HUNTSVILLE, Ala – With more than 200,000 calls incoming every day throughout COVID-19, the Alabama Department of Labor only has 300 people manning the phones and web chats.
Prior to COVID-19, Alabama experienced record low unemployment, thus staff levels at the Department of Labor reflected that.
“In business, if there’s an uptick in business they increase their staffing. Why can’t they do the same thing for the unemployment office? I’m sure those people are at wits-end and pulling their hair out,” said Thomas Barnes, a Huntsville resident who hasn’t heard a peep from ADOL in 11+ weeks.
Barnes served our country as a Marine and says he has never not worked if he could help it. However, COVID-19 forced him to chose his family over his job.
“My wife being high-risk and our age. And both our parents are in their 80’s,” said Barnes.
Barnes tried to work, but as the virus spread, he ended up leaving his warehouse job.
“Being the warehouse manager I had to sign for all packages. They would hand me a tablet everyone in Huntsville handled,” said Barnes.
ADOL says employment separation issues could lead to longer processing times for the claims.
“Sometimes it’s the case where the employer has not yet responded. Other times it’s because the employer has responded and we have to conduct an investigation,” said Tara Hutchison with the Alabama Department of Labor.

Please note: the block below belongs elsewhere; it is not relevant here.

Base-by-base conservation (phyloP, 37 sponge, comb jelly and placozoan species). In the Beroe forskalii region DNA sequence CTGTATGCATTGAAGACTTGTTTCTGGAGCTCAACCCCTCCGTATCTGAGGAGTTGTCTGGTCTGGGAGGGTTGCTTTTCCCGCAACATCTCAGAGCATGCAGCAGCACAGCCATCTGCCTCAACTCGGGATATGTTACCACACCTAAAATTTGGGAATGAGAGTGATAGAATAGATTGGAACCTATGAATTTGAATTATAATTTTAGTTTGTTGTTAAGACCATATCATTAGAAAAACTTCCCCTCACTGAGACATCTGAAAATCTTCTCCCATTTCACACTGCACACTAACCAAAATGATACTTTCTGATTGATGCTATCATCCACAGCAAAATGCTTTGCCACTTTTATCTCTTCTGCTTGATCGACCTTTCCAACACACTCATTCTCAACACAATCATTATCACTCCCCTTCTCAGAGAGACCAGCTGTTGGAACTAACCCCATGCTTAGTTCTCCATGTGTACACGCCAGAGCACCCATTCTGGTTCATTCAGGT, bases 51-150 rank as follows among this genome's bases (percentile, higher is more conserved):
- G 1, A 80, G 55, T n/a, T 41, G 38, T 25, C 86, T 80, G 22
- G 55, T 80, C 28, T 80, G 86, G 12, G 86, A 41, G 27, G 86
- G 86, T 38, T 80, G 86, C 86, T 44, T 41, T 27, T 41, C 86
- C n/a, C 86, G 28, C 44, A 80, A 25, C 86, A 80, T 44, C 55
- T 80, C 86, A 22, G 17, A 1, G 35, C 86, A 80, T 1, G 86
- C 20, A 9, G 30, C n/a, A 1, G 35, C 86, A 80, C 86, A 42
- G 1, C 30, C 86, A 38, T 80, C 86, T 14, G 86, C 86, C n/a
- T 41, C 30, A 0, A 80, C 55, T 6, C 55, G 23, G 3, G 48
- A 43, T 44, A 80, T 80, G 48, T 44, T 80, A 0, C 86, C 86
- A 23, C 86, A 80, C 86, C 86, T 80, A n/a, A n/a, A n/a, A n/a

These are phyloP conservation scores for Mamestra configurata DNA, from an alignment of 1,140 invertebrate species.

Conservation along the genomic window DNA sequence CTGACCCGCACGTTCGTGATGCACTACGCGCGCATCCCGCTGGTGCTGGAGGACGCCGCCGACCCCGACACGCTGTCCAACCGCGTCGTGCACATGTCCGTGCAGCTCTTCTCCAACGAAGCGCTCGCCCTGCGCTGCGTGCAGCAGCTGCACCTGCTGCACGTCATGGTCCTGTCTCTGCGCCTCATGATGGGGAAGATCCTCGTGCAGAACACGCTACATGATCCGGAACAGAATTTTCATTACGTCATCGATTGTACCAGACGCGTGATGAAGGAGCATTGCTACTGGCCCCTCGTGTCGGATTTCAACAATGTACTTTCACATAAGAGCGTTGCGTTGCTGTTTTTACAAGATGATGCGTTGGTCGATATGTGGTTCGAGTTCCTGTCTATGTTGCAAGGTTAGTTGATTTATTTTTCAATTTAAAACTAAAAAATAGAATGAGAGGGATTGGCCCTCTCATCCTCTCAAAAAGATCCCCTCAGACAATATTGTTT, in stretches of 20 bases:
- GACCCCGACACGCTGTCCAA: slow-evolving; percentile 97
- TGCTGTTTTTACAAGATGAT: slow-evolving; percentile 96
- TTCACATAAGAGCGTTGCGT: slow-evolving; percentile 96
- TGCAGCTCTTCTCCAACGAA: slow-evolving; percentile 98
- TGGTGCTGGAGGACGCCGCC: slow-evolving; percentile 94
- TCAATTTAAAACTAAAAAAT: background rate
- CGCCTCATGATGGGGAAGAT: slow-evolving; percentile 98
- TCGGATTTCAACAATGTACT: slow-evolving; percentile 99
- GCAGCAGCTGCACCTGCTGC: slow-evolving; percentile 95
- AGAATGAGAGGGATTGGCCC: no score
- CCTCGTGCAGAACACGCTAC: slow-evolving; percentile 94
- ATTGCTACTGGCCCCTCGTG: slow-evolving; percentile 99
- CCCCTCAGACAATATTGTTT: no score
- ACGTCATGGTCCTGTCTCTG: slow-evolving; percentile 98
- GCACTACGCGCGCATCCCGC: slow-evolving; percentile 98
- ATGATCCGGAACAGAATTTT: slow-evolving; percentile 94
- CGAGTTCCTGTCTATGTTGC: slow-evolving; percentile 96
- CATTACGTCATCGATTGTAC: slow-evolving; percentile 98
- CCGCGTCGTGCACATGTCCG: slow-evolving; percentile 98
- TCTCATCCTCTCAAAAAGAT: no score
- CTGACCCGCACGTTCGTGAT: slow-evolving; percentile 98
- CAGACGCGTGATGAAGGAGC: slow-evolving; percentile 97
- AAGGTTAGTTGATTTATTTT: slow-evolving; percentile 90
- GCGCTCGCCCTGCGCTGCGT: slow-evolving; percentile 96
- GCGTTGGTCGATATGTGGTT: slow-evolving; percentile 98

Hutchison says the employment dispute investigations already took a fair amount of time pre-COVID.
Like many that WHNT has heard from, Barnes wonders why he has to wait 11 weeks to hear an update or if he’s made a mistake in his weekly application.
Communication issues aside, why are some people getting their claims paid it in a few weeks vs people who have waited for more than a month?
“It can be something as simple as, we see claimants who accidentally transpose a number on their social security. They may even enter their birthday incorrectly,” said Hutchison.
ADOL says if you have been able to reach someone in the online chat or over the phone and you end up being placed in a queue, do not call back frequently. ADOL is returning 6,000 calls a day. Which the department admits that’s only a small fraction of the people trying to reach them. By calling over and over while being in a call-back queue, the lines only get bogged down.
ADOL says it could take up to 5 days for a call back.
With so many people applying for unemployment benefits that have never filed before, ADOL is seeing a lot of mistakes but one is sticking out more than others.
“The majority of the people who have not gotten paid yet are not completing the weekly certifications,” said Hutchison.
Between June 21-27, ADOL says 18,340 claims were filed. More than 11,000 were COVID-19 related. However, claim numbers have for the most part dropped over the last few weeks.
ADOL was doing in-person claim checks in Montgomery, which drew very large lines of people from all over Alabama. The department announced Thursday that they will require appointments starting next week. Appointment registrations will start Friday at 5:00pm.
For more information about claims issues, click here.
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